Medicines are known to cure diseases, however, a group of nutritionists in Bangladesh have proven, through research, that certain ailments can be cured through "functional foods".
The research report titled "Safety and Efficacy of Curcumin-Based Formulated Food (Karkuma Super Food) on Premenstrual Syndrome Symptoms: A Randomised Double-blind, Placebo-Controlled Trial" was released at an event on Saturday at the auditorium of the Bangladesh Agriculture Research Council, organised by Mawlana Bhashani Science and Technology University (MBSTU).
The study was conducted by Dr Khaleda Islam, a professor at the Institute of Nutrition and Food Science, the University of Dhaka, and Dr AK Obaidul Haque, a professor of Food Technology and Nutritional Science at MBSTU.
Researchers developed a "functional food" called Karkuma Super Food, which was given to women who suffered from a range of physical issues during menstruation.
According to nutritionists, in addition to meeting nutritional needs, medicinal foods, called functional foods, may be natural or scientifically produced. Researchers have developed Karkuma food from raw materials procured from reliable, organic sources, certified by the United States Department of Agriculture.
According to researchers, individuals who have ingested this food have seen a steady and significant reduction in physical ailments. The study found that sufferers of severe menstrual cramps have experienced a significant reduction of pain.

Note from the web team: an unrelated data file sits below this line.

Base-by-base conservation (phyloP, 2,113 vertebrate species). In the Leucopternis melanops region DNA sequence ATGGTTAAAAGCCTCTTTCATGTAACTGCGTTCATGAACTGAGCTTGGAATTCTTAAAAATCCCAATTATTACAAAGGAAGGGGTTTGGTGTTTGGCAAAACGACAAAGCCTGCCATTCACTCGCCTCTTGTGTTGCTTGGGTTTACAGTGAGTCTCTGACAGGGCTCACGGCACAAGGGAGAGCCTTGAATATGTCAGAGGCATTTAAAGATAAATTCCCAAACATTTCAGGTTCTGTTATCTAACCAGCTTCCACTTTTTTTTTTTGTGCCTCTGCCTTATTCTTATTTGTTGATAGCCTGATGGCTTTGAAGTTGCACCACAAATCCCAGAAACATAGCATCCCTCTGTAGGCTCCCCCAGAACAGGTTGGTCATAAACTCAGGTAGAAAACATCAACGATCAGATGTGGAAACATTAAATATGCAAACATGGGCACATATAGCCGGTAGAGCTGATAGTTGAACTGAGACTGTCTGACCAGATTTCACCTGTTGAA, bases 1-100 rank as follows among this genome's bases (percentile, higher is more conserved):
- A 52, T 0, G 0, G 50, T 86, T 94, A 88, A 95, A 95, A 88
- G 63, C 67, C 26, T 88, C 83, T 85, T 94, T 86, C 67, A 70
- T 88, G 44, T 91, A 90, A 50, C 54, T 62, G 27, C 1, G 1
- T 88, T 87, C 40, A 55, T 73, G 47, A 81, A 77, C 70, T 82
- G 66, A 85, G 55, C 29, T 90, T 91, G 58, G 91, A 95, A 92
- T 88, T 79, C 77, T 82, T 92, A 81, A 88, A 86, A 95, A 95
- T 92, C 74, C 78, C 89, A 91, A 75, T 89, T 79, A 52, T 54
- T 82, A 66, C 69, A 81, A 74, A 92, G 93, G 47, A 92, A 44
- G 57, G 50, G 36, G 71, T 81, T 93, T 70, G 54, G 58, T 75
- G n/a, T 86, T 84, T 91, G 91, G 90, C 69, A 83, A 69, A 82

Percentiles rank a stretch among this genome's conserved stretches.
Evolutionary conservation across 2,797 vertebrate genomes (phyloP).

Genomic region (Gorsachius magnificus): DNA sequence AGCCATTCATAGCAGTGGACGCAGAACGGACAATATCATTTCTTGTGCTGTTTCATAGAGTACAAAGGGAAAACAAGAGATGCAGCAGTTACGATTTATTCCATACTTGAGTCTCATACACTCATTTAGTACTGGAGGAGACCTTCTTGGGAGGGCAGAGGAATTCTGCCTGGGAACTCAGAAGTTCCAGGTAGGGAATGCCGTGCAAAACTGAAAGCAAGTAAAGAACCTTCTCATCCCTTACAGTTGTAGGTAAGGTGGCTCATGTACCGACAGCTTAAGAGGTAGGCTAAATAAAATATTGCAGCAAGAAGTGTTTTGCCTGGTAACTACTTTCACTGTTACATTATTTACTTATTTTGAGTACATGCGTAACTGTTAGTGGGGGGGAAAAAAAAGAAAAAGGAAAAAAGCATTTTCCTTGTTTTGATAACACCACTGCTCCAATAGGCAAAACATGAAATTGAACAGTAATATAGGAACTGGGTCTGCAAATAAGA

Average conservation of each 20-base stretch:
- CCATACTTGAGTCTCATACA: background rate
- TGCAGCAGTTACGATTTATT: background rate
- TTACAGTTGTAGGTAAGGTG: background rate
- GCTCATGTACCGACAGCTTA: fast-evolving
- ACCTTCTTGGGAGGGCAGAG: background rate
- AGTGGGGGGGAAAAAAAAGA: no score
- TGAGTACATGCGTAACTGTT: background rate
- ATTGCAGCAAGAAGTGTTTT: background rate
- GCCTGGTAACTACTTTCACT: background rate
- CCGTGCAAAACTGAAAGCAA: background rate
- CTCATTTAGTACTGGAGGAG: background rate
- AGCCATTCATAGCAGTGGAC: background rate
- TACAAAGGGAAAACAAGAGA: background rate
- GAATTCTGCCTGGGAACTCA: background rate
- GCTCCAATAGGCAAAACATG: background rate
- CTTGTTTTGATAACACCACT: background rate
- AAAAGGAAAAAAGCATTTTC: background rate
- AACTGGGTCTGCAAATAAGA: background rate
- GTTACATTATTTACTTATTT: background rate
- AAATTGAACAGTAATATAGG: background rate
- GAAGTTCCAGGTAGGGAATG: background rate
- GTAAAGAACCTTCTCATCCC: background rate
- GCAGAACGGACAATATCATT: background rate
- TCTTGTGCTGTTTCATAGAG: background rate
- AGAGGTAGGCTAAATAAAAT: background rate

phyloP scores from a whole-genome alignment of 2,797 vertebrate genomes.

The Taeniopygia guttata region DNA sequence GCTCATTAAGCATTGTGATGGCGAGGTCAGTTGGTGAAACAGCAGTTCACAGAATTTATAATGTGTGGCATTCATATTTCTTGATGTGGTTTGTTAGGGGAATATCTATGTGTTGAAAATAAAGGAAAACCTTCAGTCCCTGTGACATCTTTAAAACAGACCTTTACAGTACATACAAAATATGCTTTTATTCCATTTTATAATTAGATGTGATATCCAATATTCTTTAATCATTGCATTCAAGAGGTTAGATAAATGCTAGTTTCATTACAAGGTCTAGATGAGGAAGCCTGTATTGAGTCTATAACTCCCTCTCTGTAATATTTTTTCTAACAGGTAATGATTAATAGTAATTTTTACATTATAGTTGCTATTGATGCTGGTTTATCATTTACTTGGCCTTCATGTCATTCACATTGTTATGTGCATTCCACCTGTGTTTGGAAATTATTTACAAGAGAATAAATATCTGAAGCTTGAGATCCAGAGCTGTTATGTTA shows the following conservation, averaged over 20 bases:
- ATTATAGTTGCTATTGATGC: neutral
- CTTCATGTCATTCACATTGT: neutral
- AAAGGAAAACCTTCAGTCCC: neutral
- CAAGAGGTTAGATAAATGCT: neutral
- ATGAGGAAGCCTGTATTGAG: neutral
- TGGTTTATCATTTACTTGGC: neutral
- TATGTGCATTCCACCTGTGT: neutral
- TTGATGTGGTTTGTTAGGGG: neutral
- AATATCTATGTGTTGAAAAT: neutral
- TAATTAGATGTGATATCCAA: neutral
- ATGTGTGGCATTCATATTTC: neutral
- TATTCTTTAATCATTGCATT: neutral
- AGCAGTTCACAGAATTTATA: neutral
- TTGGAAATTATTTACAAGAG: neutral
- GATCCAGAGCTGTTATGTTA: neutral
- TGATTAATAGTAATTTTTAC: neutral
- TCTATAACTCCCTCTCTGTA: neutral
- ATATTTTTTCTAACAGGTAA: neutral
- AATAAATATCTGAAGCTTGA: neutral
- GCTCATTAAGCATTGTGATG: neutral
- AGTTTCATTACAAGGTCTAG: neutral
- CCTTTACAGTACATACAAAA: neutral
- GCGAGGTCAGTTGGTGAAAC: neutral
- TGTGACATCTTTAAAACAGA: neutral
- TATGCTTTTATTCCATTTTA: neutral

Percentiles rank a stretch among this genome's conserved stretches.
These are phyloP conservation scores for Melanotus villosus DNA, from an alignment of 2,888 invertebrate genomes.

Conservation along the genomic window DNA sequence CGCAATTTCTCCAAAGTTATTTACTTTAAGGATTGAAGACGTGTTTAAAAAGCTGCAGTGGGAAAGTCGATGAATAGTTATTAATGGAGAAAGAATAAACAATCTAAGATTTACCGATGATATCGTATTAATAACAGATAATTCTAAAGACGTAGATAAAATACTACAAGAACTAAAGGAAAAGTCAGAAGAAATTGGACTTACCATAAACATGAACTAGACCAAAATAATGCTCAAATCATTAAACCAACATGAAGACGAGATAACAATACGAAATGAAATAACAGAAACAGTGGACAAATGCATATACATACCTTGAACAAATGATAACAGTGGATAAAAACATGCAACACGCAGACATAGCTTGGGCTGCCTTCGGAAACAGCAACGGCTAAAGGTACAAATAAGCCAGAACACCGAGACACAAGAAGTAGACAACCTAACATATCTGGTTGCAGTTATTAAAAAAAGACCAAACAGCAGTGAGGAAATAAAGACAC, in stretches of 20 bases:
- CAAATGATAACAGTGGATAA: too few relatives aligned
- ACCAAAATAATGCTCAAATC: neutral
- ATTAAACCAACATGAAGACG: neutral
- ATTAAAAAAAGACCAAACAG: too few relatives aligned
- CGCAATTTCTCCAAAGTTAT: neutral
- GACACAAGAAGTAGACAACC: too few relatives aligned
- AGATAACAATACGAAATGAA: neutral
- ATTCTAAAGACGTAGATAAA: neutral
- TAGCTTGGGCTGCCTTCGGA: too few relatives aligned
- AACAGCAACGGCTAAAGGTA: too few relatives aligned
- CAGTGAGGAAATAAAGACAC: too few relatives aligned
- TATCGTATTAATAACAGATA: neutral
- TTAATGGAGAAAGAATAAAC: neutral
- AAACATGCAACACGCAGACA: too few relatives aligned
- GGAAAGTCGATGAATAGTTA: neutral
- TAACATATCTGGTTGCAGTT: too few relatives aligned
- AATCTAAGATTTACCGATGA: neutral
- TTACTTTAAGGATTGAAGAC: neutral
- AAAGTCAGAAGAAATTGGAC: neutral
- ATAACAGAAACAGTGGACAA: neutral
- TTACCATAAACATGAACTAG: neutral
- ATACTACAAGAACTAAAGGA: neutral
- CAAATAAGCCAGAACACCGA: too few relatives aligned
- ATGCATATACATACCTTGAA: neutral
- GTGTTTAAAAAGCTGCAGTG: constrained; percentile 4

Menstrual cycles were divided into three categories based on the type of issue experienced by female participants of the study. 47% of women suffer from normal problems, 45% from moderate problems, and 8% suffer from a range of problems, including severe cramps.
During the research, women were divided into three groups based on three types of issues – physical, mental, and behavioural.
Khaleda Islam said, "There is a clear difference between those who were given the Karkuma food and the control placebo group. Individuals in the former group were less likely to get sick. People who suffer from severe menstrual cramps have also felt much better after this food. No side effects were found."
During the five-month study, clinical trials were conducted on 52 women for three months. One group has been given Karkuma food on a regular basis, while the other control group has not.